Measurement is an important subsystem in any major system, whether it may be a mechanical system or an electronic system. A measurement system consists of sensors, actuators, transducers and signal processing devices. The use of these elements and devices is not limited to measuring systems.
These are also used in the systems which perform specific tasks, to communicate with the real world. The communication can be anything like reading the status of a signal from a switch or to trigger a particular output to light up an LED.
The words sensor and transducer are widely used in association with measurement systems. The sensor is an element that produces signals relating to the quantity that is being measured. According to Instrument Society of America, “a sensor is a device that provides usable output in response to a specified quantity which is measured.” The word sensor is derived from the original meaning ‘to perceive.’ In simple terms, a sensor is a device that detects changes and events in a physical stimulus and provides a corresponding output signal that can be measured and/or recorded. Here, the output signal can be any measurable signal and is generally an electrical quantity.
Sensors are devices that perform input function in a system as they ‘sense’ the changes in a quantity. The best example of a sensor is mercury thermometer. Here the quantity that is being measured is heat or temperature. The measured temperature is converted to a readable value on the calibrated glass tube, based on the expansion and contraction of liquid mercury.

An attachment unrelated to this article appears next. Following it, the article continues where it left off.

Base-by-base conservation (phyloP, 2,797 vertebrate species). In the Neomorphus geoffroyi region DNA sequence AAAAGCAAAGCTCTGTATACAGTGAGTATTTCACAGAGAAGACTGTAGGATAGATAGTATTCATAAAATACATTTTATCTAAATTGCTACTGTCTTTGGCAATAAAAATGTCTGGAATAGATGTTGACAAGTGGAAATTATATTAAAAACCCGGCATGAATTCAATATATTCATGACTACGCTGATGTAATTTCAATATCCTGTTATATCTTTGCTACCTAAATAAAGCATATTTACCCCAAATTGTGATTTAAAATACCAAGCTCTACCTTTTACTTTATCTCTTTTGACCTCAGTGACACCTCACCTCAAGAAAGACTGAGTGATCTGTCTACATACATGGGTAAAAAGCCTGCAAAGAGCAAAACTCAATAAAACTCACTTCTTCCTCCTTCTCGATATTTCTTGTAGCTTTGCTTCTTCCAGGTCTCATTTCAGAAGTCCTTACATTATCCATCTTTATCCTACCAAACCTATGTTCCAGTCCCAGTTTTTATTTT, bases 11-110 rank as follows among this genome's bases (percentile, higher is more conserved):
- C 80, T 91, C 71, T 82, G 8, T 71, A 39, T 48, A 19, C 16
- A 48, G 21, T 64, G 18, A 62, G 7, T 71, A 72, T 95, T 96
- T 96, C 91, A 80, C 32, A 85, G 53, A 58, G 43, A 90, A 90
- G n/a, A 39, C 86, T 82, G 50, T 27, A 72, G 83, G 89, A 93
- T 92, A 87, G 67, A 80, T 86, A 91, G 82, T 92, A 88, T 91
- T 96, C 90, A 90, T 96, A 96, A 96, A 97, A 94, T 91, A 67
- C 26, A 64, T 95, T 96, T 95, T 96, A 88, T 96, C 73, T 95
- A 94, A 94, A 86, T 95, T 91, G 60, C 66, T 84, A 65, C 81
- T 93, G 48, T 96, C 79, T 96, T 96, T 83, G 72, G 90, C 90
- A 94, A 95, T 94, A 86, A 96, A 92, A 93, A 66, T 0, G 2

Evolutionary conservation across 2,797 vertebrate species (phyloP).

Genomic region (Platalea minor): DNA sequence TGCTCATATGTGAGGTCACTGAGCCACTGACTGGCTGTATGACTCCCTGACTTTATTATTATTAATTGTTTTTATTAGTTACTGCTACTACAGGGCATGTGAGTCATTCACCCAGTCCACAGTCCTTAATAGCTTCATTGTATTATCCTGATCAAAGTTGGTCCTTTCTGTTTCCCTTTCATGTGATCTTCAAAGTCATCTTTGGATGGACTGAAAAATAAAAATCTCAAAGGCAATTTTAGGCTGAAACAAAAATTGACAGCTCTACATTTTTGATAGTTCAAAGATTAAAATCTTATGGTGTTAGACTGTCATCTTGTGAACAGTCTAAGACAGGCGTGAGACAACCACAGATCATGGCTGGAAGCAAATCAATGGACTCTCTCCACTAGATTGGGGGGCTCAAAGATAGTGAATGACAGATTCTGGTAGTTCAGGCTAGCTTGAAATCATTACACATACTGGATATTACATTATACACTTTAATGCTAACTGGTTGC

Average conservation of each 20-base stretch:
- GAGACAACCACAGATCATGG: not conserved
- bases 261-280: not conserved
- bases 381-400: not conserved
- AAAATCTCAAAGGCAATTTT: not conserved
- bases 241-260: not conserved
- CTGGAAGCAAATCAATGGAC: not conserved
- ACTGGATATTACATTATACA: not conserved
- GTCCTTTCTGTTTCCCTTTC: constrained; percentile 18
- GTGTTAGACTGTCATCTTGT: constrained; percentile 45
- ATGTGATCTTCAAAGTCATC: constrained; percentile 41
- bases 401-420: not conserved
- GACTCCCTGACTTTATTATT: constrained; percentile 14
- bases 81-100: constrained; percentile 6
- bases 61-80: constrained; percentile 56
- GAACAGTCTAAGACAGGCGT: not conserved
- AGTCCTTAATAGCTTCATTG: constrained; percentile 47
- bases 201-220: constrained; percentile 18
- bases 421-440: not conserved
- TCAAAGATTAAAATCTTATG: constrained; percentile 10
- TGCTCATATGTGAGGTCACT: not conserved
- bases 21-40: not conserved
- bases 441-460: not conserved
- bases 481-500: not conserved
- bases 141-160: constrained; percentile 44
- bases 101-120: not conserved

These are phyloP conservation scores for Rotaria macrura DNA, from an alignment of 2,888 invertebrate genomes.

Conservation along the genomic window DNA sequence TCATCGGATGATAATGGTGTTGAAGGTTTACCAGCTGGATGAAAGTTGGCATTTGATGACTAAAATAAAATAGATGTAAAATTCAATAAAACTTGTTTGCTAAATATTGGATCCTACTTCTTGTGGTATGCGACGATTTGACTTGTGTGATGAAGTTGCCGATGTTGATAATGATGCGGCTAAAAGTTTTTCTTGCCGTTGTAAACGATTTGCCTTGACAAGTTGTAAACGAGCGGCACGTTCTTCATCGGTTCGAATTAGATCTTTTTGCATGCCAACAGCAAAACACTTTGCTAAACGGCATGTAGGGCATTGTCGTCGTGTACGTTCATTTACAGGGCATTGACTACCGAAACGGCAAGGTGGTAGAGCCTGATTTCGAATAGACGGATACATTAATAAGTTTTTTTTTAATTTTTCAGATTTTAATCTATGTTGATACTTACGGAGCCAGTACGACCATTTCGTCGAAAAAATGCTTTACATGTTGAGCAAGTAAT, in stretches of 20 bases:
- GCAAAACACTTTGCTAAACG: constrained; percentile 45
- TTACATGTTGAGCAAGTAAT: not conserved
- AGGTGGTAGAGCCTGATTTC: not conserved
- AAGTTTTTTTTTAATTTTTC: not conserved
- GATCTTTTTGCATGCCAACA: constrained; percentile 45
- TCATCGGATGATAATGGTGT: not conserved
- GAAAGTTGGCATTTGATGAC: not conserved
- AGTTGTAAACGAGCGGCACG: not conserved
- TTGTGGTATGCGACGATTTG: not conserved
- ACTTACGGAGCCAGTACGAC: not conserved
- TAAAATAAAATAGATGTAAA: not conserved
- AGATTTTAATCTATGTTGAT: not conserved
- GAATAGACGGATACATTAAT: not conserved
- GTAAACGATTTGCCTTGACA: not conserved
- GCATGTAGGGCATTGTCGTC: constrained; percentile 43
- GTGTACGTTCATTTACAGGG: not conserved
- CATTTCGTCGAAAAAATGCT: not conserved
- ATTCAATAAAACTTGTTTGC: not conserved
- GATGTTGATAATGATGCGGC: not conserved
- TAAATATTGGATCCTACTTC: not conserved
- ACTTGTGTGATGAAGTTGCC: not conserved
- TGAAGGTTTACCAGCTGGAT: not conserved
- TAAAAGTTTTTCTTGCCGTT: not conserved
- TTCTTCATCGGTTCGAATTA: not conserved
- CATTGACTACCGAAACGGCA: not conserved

Actuators are devices that work opposite to sensors. A sensor converts a physical event into an electrical signal, whereas an actuator converts electrical signal into a physical event. When sensors are used at input of a system, actuators are used to perform output function in a system as they control an external device.
Transducers are the devices that convert energy in one form into another form. Generally the energy is in the form of a signal. Transducer is a term collectively used for both sensors and actuators.
The following are certain features that are considered when choosing a sensor.
- Type of Sensing: The parameter that is being sensed like temperature or pressure.
- Operating Principle: The principle of operation of the sensor.
- Power Consumption: The power consumed by the sensor will play an important role in defining the total power of the system.
- Accuracy: The accuracy of the sensor is a key factor in selecting a sensor.
- Environmental Conditions: The conditions in which the sensor is being used will be a factor in choosing the quality of a sensor.
- Cost: Depending on the cost of application, a low cost sensor or high cost sensor can be used.
- Resolution and Range: The smallest value that can be sensed and the limit of measurement are important.
- Calibration and Repeatability: Change of values with time and ability to repeat measurements under similar conditions.
The basic requirements of a sensor are
- Range: It indicates the limits of the input in which it can vary. In case of temperature measurement, a thermocouple can have a range of 25 – 250 0C.
- Accuracy: It is the degree of exactness between actual measurement and true value. Accuracy is expressed as percentage of full range output.
- Sensitivity: Sensitivity is a relationship between input physical signal and output electrical signal. It is the ratio of change in output of the sensor to unit change in input value that causes change in output.
- Stability: It is the ability of the sensor to produce the same output for constant input over a period of time.
- Repeatability: It is the ability of the sensor to produce same output for different applications with same input value.